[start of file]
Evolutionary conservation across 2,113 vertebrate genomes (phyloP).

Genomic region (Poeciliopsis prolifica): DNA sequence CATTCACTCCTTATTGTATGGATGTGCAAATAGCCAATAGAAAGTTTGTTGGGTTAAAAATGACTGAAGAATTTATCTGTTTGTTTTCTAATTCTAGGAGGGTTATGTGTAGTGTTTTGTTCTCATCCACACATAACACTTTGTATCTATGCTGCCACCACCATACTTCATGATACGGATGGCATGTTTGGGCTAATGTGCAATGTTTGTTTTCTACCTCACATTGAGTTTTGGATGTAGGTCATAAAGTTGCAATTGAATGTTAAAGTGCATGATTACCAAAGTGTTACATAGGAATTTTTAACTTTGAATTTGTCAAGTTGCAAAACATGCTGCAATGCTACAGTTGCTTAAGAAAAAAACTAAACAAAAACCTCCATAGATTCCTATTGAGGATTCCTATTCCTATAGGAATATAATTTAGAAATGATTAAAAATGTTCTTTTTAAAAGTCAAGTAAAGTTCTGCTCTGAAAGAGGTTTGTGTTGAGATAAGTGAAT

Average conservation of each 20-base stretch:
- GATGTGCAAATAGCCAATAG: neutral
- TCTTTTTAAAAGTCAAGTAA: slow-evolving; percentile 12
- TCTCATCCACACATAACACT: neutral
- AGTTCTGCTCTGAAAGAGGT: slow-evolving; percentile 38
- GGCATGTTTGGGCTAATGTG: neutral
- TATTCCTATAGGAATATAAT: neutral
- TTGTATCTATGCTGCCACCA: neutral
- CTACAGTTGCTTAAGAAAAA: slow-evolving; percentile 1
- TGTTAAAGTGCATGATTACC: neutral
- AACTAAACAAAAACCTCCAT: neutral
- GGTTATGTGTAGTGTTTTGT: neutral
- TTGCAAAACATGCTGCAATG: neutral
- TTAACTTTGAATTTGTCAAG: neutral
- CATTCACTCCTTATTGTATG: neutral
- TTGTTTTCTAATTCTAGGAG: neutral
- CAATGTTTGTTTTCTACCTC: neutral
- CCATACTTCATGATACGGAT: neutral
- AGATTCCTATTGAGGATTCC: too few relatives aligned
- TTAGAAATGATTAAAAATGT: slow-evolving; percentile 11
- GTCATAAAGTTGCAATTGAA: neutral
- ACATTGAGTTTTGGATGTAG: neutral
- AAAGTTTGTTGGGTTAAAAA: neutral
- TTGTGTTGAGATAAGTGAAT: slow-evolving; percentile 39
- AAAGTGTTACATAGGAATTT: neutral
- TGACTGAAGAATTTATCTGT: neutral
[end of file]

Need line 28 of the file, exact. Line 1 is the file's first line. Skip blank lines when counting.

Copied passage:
- TGACTGAAGAATTTATCTGT: neutral